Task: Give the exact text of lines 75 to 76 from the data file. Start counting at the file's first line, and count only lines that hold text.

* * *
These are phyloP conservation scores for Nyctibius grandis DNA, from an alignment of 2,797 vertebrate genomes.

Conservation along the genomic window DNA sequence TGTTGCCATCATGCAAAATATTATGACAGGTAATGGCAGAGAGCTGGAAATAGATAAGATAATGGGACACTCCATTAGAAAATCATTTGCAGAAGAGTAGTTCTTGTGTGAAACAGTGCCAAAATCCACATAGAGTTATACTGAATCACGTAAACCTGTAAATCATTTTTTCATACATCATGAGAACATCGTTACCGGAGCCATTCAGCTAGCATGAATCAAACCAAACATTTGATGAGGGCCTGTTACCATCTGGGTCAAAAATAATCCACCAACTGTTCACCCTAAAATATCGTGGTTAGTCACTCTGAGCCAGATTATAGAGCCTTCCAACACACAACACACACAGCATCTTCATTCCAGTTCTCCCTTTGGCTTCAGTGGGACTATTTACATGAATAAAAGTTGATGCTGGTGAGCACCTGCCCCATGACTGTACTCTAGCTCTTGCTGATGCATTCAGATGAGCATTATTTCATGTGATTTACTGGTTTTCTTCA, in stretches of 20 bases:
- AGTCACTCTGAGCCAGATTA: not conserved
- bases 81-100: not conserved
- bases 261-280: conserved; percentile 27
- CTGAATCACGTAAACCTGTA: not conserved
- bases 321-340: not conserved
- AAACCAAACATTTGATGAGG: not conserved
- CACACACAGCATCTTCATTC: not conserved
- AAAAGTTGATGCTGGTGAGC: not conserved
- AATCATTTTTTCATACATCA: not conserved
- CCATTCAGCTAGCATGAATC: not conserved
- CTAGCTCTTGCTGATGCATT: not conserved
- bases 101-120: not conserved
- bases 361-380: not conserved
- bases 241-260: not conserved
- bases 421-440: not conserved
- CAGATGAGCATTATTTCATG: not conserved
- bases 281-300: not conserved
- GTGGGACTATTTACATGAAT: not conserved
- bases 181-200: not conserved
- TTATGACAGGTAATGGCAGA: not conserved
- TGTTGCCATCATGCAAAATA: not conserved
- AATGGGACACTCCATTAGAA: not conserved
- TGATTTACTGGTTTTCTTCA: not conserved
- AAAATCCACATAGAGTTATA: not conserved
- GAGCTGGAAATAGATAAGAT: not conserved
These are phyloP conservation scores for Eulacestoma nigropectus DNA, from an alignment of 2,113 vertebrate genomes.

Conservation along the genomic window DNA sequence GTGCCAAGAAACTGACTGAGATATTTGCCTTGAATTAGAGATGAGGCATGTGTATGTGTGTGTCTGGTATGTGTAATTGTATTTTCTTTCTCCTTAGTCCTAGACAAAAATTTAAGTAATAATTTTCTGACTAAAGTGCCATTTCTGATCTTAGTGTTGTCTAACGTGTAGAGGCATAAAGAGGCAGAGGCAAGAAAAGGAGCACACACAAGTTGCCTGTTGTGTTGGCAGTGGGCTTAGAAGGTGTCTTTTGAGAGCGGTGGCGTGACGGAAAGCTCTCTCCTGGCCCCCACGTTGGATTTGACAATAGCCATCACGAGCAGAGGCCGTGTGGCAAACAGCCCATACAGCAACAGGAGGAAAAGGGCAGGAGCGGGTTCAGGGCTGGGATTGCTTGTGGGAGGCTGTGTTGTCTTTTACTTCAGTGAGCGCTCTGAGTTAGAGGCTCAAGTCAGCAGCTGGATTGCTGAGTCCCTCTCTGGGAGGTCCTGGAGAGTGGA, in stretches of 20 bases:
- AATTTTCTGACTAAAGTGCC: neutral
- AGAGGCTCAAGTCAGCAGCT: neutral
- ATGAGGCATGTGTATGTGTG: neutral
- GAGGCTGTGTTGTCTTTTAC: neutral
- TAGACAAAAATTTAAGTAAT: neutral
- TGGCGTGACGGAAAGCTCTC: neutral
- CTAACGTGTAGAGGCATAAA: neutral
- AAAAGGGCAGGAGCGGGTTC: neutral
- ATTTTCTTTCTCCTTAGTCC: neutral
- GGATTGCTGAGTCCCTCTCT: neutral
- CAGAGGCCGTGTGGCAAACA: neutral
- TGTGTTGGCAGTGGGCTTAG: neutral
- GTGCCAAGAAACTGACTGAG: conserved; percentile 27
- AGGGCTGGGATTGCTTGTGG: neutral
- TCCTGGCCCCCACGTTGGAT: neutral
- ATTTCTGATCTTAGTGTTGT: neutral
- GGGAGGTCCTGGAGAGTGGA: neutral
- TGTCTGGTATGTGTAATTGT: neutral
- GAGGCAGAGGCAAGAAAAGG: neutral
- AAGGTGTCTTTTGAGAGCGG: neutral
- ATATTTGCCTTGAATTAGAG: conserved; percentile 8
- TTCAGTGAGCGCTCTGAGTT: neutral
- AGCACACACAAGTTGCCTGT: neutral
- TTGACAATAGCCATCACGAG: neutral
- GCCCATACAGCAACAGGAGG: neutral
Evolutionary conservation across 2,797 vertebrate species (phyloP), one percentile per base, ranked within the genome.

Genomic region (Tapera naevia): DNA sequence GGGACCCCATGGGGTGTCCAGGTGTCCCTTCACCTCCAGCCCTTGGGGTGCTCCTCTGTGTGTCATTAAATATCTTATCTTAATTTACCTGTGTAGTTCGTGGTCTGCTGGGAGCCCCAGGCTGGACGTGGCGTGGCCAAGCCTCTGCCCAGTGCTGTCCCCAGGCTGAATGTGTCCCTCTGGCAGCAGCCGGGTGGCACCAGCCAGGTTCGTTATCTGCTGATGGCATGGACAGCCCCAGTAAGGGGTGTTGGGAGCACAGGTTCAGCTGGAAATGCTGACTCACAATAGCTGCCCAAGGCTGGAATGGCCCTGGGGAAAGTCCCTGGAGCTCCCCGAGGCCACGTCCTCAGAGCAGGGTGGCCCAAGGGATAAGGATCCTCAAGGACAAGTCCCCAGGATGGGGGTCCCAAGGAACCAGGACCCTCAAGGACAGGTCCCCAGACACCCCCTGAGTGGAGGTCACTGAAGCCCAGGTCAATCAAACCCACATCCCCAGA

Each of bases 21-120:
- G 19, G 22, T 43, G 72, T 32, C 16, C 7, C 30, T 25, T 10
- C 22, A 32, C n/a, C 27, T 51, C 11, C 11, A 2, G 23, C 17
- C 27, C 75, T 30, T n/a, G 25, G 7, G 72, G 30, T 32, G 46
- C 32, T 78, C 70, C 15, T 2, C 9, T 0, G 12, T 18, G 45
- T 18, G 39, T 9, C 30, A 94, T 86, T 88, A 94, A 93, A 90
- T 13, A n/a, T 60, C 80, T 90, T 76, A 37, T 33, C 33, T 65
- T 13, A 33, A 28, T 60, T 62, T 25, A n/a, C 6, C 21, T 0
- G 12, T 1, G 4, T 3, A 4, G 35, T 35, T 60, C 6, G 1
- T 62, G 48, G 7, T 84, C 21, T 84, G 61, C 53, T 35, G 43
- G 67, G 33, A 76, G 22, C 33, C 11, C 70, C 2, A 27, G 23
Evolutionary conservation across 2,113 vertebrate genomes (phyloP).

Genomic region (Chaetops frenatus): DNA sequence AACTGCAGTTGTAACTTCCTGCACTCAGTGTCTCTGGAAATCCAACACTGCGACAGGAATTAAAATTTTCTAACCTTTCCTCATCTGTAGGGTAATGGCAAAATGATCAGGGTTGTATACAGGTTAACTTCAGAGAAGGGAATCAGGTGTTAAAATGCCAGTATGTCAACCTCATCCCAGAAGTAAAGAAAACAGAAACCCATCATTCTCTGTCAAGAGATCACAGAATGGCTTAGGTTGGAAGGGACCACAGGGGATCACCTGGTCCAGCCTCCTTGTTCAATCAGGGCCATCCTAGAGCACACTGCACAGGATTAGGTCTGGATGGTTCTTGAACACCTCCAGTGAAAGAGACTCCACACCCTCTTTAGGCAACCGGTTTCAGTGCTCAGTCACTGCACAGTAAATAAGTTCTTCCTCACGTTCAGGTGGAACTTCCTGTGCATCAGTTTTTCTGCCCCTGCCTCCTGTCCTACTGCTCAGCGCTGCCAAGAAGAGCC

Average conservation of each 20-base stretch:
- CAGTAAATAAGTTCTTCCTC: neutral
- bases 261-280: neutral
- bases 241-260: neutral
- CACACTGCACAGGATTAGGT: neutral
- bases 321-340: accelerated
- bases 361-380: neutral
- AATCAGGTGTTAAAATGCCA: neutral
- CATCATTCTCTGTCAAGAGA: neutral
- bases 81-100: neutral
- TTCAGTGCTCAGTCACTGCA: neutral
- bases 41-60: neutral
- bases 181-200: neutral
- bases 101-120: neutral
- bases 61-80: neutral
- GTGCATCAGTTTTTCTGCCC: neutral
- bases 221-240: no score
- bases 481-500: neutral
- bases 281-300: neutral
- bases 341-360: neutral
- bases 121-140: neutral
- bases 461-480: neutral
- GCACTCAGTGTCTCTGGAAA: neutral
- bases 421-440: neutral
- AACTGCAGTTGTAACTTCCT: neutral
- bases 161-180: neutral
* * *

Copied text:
- bases 321-340: accelerated
- bases 361-380: neutral